In this week's episode, Neil, Natalia, and Niki debate historically black colleges and universities (HBCUs), the Rebecca Tuvel controversy, and commencement speeches.

Here are some links and references mentioned during this week’s show:

 

  • Donald Trump recently suggested that a federal program that finances construction projects on historically black college and university campuses may be unconstitutional. But a few days later, he expressed “unwavering support” for HBCUs. Natalia observed Trump’s various moves to reach out to African Americans followed an Obama presidency that was often criticized for not reaching out to African Americans enough, something that the former president acknowledged in David Remnick’s New Yorker profile of him. Natalia also recommended Catharine Stimpson’s Public Books essay on how Trump looks to steer federal education funding to conservative Christian universities. Niki noted that in his book Between the World and Me, Ta-Nehisi Coates discussed how attending Howard University had uniquely shaped his life, something many graduates of HBCUs have argued. Neil drew parallels between the history of HBCUs and women’s colleges, and Natalia recommended Nancy Weiss Malkiel’s book, “Keep the Damned Women Out”: The Struggle for Coeducation, which traces the history of how elite universities opened their doors to women.   

 

 

 

In our regular closing feature, What’s Making History:

 

 

 

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AuthorNicole Hemmer

In this week's episode, Niki, Natalia, and Neil discuss the causes of the Fyre Festival fiasco, the anniversary of the LA uprisings, and the history of US-North Korea relations.

Here are some links and references mentioned during this week’s show:

 

 

 

 

In our regular closing feature, What’s Making History:

 

 

 

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AuthorNicole Hemmer

In this week's episode, Neil, Natalia, and Niki debate Trump's first 100 days, the history of Hawaii, and the rise of female genital mutilation in the United States. 

Here are some links and references mentioned during this week’s show:

 

  • In the wake of Jeff Sessions’s calling dismissal of Hawai’i as an “island in the Pacific,” we discuss the long history of Hawai’i and how mainland Americans have exoticized it through the years.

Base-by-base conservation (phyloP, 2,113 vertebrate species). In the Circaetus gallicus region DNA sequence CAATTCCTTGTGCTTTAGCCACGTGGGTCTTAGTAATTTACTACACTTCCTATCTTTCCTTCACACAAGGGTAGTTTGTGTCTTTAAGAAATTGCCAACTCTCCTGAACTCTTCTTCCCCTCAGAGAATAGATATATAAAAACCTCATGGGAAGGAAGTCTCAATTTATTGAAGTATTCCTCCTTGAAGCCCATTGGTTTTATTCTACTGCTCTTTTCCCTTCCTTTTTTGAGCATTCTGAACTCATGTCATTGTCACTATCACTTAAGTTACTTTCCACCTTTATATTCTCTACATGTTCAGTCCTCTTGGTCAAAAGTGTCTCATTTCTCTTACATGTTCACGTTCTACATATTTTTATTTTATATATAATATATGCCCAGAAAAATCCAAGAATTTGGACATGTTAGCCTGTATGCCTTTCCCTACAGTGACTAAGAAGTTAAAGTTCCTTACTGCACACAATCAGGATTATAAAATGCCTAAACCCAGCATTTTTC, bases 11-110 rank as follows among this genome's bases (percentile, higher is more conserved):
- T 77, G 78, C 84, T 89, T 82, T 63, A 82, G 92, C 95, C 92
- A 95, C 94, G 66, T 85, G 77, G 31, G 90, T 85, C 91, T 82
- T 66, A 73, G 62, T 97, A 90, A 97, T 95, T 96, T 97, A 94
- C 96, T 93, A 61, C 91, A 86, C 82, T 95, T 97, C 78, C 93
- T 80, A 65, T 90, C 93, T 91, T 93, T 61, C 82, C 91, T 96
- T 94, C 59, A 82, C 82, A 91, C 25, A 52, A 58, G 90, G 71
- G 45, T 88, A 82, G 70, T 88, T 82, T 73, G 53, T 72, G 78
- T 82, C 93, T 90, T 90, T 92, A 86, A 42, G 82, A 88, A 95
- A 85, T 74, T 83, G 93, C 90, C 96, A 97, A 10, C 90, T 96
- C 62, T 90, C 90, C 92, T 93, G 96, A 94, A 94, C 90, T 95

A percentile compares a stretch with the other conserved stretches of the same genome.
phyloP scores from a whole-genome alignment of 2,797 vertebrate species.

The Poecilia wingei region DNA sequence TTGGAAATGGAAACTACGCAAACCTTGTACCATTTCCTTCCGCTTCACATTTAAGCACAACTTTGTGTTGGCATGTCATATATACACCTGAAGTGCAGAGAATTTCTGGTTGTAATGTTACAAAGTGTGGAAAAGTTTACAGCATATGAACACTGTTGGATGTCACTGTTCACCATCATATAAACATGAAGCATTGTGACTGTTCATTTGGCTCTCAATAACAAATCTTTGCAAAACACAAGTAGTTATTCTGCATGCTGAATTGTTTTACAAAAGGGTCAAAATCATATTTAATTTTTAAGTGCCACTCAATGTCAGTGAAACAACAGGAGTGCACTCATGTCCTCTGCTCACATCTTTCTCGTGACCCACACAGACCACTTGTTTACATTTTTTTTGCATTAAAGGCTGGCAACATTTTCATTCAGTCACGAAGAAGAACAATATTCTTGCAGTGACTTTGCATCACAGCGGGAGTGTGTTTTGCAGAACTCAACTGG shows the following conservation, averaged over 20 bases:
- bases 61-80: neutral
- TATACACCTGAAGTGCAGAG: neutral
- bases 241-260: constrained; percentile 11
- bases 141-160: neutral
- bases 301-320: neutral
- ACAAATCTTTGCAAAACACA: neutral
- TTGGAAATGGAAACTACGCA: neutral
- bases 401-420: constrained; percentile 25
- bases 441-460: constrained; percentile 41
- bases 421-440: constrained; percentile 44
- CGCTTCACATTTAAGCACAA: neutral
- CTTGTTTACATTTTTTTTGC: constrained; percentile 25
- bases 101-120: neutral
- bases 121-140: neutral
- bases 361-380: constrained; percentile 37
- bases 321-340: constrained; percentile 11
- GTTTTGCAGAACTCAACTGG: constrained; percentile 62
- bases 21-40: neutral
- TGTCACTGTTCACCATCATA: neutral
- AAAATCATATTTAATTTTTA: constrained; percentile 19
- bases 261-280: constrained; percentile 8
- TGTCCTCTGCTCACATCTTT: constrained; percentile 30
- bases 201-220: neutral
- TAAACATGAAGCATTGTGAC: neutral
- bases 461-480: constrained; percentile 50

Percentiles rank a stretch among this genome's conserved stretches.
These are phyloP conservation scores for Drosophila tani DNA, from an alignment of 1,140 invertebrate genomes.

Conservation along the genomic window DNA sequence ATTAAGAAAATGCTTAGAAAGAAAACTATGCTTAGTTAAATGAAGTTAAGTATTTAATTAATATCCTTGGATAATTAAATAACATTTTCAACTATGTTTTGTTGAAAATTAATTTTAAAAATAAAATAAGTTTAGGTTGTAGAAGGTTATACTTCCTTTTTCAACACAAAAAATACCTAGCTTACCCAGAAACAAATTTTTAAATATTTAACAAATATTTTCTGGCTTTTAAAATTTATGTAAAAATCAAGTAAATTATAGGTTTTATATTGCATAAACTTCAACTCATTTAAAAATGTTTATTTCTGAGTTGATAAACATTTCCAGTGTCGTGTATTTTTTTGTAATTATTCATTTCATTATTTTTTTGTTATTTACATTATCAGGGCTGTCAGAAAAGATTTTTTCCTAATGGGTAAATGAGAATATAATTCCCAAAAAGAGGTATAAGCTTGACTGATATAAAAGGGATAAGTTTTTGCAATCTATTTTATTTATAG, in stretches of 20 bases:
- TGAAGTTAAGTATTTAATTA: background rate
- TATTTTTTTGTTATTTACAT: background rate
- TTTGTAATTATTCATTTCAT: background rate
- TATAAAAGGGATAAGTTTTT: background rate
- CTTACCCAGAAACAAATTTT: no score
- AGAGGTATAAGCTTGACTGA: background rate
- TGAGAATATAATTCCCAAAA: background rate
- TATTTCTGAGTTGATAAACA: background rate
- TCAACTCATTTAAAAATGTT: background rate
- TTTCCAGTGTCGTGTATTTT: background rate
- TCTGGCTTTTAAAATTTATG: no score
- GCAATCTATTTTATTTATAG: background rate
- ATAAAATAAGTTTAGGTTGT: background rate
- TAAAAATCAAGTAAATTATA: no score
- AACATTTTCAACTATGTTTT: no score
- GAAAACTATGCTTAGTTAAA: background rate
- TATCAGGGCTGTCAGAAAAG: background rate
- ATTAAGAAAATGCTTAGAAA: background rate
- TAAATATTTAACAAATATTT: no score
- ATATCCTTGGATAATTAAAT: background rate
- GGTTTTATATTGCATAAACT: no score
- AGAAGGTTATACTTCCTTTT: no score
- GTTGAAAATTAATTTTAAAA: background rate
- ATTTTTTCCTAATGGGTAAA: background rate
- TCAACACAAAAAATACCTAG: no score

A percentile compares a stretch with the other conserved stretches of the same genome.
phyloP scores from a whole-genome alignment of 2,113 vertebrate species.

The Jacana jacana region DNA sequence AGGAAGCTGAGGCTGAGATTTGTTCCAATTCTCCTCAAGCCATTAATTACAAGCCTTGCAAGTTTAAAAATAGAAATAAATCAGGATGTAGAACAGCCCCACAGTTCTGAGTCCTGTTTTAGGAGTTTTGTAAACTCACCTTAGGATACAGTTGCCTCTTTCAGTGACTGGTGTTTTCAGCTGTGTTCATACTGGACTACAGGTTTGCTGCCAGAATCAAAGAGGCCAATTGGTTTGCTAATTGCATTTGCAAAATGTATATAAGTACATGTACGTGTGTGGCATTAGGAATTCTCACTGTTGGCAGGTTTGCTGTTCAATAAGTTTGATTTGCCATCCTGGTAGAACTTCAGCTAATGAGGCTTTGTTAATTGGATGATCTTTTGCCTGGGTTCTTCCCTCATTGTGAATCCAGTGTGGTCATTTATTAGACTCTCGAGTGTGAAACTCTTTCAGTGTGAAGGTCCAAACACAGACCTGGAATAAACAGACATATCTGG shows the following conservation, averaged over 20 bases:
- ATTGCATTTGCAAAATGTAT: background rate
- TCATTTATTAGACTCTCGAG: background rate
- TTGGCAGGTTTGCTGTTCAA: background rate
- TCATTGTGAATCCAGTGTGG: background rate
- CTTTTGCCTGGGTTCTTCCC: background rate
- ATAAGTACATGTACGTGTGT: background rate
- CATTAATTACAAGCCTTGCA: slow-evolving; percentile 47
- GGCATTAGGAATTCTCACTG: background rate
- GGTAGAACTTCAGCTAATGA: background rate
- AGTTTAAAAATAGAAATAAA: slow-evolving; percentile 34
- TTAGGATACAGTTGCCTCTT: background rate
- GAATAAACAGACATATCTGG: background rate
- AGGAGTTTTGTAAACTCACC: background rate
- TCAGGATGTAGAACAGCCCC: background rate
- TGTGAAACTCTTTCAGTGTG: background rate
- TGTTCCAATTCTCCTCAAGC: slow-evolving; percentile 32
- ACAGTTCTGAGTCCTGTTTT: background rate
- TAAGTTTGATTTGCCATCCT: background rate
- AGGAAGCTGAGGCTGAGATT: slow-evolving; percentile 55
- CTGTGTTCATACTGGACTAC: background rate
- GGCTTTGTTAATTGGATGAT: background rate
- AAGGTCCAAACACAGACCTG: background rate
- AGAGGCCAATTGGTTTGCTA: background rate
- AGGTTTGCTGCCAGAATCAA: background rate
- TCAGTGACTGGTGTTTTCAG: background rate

In our regular closing feature, What’s Making History:

 

 

 

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AuthorNicole Hemmer

In this week's episode, Natalia, Neil, and Niki debate the push for universal basic income, the rising visibility of scientific racism, and the disappearance of shopping malls. 

Here are some links and references mentioned during this week’s show:

 

 

 

 

In our regular closing feature, What’s Making History:

 

 

 

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AuthorNicole Hemmer

In this week's episode, Niki, Natalia, and Neil debate United's rough treatment of its passengers, Trump's missile attack on Syria, and the White House Easter egg roll.

Here are some links and references mentioned during this week’s show:

 

  • The brutal forced removal of a passenger from a recent United Airlines flight is the latest evidence of the unfriendly skies of air travel today. Natalia noted how different the contemporary flying experience is from the glamorous early days of air travel depicted in the 1967 stewardess memoir, Coffee, Tea or Me?, laying some of the blame on airline deregulation in the late 1970s. Neil pointed to 9/11 as another transformative moment for air travel, and noted that the increasing prevalence of camera phones meant airplane incidents could be easily captured, such as videos taken aboard United Flight 3411. Natalia observed how those who have defended United, such as Matt Walsh of the conservative website The Blaze, have argued that the problem was a resistance to authority rather than an example of corporate negligence or police brutality, as most others have argued.

 

 

 

In our regular closing feature, What’s Making History:

 

 

 

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AuthorNicole Hemmer

In this week's episode, Neil, Natalia, and Niki debate Mike Pence's rules for women colleagues, the end of the Senate filibuster, and Pepsi's attempt to coopt Black Lives Matter.

Here are some links and references mentioned during this week’s show:

 

 

 

 

In our regular closing feature, What’s Making History:

 

 

 

 

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AuthorNicole Hemmer

In this week's episode, Niki, Neil, and Natalia debate the fate of the American Health Care Act, the constructed nature of children's sleep, and Pluto's place among the planets.